I am certain that priceless wealth is in thee, and that thou art my best friend, but I have not the heart to sweep away the tinsel that fills my room
The shroud that covers me is shroud of dust and death; I hate it, yet hug it in love.
My debts are large, my failures great, my shame secret and heavy; yet when I come to ask for my good, I quake in fear lest my prayer be granted.

Where the mind is without fear and the head is held high;
Where knowledge is free;
Where the world has not been broken up into fragments by narrow domestic walls;
Where words come out form the depth of truth;
Where tireless striving stretches its arms towards perfection;
Where the clear stream of reason has not lost its way into the dreary desert sand of dead habit;

This is my prayer to thee, my lord…strike, strike at the root of penury in my heart.
Give me the strength lightly to bear my joys and sorrows.
Give me the strength to make my love fruitful in service.
Give me the strength never to disown the poor or bend my knees before insolent might.
Give me the strength to raise my mind high above daily trifles.
And give me the strength to surrender my strength to thy will with love.

When the heart is hard and parched up, come upon me with a shower of mercy.
When grace is lost from life, come with a burst of song.
When tumultuous work raises its din on all sides shutting me out from beyond, come to me, my lord of silence, with thy peace and rest.
When my beggarly heart sits crouched, shut up in a corner, break open the door, my king, and come with the ceremony of a king.
When desire blinds the mind with delusion and dust, O thou holy one, thou wakeful, come with thy light and thy thunder.

This is my delight, thus to wait and watch at the wayside where shadow chases light and the rain comes in the wake of the summer.
Messengers, with tidings from unknown skies, greet me and speed along the road. My heart is glad within, and the breath of the passing breeze is sweet. 

From dawn till dusk I sit here before my door, and I know that of a sudden the happy moment will arrive when I shall see. 
In the meanwhile I smile and I sing all alone. In the meanwhile the air is filling with the perfume of promise. 

Have you not heard his silent steps? He comes, comes, ever comes.
Every moment and every age, every day and every night he comes, comes, ever comes. 
Many a song have I sung in many a mood of mind, but all their notes have always proclaimed, `He comes, comes, ever comes.' 
In the fragrant days of sunny April through the forest path he comes, comes, ever comes. 
In the rainy gloom of July nights on the thundering chariot of clouds he comes, comes, ever comes. In sorrow after sorrow it is his steps that press upon my heart, and it is the golden touch of his feet that makes my joy to shine.

Thus it is that thy joy in me is so full. Thus it is that thou hast come down to me. O thou lord of all heavens, where would be thy love if I were not?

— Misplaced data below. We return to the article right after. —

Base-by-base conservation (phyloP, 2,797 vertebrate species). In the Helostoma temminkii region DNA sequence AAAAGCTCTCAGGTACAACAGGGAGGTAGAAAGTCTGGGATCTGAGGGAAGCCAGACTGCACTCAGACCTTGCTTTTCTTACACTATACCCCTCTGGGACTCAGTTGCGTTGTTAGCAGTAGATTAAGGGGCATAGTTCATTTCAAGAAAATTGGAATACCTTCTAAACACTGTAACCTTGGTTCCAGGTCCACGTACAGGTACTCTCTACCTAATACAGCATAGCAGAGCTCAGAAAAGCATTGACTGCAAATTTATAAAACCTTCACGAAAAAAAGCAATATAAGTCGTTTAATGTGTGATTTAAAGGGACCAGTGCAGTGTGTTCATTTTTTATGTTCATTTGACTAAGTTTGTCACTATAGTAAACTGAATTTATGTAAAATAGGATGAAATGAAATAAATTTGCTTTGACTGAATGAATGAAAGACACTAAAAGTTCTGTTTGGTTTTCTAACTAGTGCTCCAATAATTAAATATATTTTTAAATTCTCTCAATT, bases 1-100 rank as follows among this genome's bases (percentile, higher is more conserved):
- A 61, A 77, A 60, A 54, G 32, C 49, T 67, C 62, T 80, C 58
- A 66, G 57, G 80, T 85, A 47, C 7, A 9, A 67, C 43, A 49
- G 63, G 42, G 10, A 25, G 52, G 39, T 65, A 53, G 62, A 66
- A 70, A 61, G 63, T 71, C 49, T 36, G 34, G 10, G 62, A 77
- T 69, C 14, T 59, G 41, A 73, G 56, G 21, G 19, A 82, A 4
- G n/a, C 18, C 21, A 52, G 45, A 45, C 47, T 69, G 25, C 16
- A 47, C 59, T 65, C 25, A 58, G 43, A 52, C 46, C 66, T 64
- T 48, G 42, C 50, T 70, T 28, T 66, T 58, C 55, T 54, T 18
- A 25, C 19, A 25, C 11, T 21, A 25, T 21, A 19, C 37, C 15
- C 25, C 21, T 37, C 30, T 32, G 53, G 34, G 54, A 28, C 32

Thou has take me as thy partner of this wealth. In my heart is the endless play of thy delight. In my life thy will is ever taking shape.
And for this, thou who art the King of Kings has decked thyself in beauty to captivate my heart. And for this thy love loses itself in the love of thy lover, and there art thou seen in the perfect union of two.

The sleep that flits on baby’s eyes…does anybody know from where it comes? 
Yes, there is a rumour that it has its dwelling where, in the fairy village among shadows of the forest dimly lit with glow-worms, there hang two timid buds or enchancement. 
From there it comes to kiss baby’s eyes.
The smile that flickers on baby’s lips when he sleeps…does anybody know where it was born? 
Yes, there is a rumour that a young pale beam of a crescent moon touched the edge of a vanishing autumn cloud, and there the smile was first born in the dream of a dew-washed morning…the smile that flickers on baby’s lips when he sleeps.

When I bring to you coloured toys, my child, I understand why there is such a play of colours on clouds, on water, and why flowers are painted in tints…when I give coloured toys to you, my child.
When I sing to make you dance I truly know why there is music in leaves and why waves send their chorus of voices to the heart of the listening earth…when I sing to make you dance.
When I bring sweet things to your greedy hands I know why there is honey in the cup of the flowers and why fruits are secretly filled with sweet juice…when I bring sweet things to your greedy hands.
When I kiss your face to make you smile, my darling, I surely understand what pleasure streams from the sky in the morning light and what delight that is which the summer breeze brings to my body…when I kiss you to make you smile.

I am like a remnant of a cloud of autumn uselessly roaming in the sky, O my sun ever-glorious! Thy touch has not yet melted my vapour, making me one with thy light, and thus I count months and years separated from thee.